Ericsson, the pioneering wireless technology company that holds many patents related to cellular network connectivity, has filed suit against Apple both with the International Trade Commission (ITC) and the U.S. District Court for the Eastern District of Texas, claiming violation of 41 patents that apply to both the iPhone and iPad. These include essential patents related to 2G and LTE tech, as well as non-standard patents dealing with software and component hardware design.
With the ITC filing, Ericsson is seeking exclusion orders, or junctions, meaning it would want to have the sale of Apple device’s barred pending resolution of their patent complaint. The U.S. District Court case is mainly about Ericsson attempting to recoup damages from Apple.
The main issue here appears to center on licensing arrangements – Ericsson’s standards essential patents fall under FRAND terms, which means Ericsson must offer them to other companies under fair and reasonable non-discriminatory licensing terms. Apple and Ericsson had a global licensing agreement that expired last month. A renewed offer based on what Ericsson believes were FRAND terms was rejected, and the wireless pioneer also says an attempt to have the dispute resolved by a U.S. federal court’s decision on what would constitute fair terms was also declined by Apple, leading to this legal action.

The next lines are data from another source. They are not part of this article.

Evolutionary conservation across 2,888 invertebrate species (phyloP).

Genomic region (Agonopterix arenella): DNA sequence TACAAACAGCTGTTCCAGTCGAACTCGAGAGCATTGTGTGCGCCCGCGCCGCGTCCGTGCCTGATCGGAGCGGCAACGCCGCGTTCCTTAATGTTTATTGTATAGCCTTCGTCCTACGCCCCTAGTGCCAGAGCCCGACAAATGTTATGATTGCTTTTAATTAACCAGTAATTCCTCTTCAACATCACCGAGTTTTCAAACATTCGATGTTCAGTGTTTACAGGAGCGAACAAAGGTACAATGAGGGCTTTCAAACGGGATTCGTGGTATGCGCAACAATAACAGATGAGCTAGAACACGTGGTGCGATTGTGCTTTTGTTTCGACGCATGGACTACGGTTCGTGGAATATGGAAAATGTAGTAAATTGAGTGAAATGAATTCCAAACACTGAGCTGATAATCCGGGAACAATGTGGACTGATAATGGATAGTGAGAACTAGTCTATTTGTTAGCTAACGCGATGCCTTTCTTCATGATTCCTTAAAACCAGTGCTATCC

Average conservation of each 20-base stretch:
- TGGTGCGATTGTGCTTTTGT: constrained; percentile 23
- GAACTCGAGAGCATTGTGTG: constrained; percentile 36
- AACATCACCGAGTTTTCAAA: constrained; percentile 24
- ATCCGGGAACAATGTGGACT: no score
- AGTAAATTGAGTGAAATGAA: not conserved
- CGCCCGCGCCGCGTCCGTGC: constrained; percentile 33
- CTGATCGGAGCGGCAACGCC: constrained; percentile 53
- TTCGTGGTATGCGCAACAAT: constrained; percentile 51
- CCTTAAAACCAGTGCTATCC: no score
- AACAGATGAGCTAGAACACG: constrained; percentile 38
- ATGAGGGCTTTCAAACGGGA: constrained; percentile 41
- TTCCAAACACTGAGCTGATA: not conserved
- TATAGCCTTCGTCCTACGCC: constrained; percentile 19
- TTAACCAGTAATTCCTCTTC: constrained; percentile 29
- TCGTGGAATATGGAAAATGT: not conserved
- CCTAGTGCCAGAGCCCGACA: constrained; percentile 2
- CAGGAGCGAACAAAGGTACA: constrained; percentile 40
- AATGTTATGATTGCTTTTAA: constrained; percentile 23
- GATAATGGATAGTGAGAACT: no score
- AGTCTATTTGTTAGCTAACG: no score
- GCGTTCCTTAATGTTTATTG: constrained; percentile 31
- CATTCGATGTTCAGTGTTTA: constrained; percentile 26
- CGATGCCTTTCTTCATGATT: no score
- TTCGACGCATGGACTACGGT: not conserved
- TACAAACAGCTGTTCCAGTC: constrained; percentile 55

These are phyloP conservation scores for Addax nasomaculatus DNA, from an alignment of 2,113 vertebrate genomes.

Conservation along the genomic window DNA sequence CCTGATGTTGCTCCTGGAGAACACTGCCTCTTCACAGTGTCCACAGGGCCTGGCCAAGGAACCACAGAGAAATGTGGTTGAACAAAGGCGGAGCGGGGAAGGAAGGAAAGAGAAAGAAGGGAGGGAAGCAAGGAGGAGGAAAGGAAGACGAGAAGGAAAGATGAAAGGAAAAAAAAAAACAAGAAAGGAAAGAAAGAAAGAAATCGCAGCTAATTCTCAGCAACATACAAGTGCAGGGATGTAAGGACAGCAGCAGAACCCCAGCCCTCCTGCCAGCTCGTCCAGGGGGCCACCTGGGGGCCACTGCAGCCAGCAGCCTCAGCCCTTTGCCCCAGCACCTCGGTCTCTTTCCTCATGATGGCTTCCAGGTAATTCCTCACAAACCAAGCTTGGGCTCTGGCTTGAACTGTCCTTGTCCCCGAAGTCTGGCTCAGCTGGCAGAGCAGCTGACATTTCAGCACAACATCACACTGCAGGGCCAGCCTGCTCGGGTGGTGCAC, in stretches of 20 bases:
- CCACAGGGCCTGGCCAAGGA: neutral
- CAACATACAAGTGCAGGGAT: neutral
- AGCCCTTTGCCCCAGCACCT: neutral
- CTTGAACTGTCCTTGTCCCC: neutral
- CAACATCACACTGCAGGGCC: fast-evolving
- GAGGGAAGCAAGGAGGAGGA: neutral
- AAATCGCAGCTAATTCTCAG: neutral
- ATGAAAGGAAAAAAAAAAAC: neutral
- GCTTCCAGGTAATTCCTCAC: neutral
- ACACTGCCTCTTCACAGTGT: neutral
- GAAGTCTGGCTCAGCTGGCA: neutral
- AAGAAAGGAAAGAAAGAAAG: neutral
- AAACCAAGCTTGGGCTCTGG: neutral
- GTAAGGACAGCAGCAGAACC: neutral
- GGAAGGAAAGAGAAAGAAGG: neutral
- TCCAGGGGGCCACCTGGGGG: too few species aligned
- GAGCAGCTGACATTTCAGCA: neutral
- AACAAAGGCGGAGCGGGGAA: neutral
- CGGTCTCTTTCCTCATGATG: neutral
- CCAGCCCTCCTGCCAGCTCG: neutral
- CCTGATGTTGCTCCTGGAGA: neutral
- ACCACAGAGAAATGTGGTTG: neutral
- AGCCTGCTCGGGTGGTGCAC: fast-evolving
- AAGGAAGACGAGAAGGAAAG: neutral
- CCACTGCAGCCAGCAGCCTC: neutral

Ericsson holds a portfolio of over 35,000 patents, and remains the largest individual holder of standards essential patents in the wireless industry. It’s difficult to find a contemporary company in the wireless industry that doesn’t have licensing agreements in place with Ericsson, but it looks like Apple probably felt they could get better terms than what were being offered in this case.
Apple provided the following comment regarding the renewed court action, reiterating its statement from when Ericsson first filed suit in January:
With tens of thousands of innovative employees, Apple has deep respect for intellectual property. We’ve always been willing to pay a fair price to secure the rights to standards essential patents covering technology in our products. Unfortunately, we have not been able to agree with Ericsson on a fair rate for their patents so, as a last resort, we are asking the courts for help.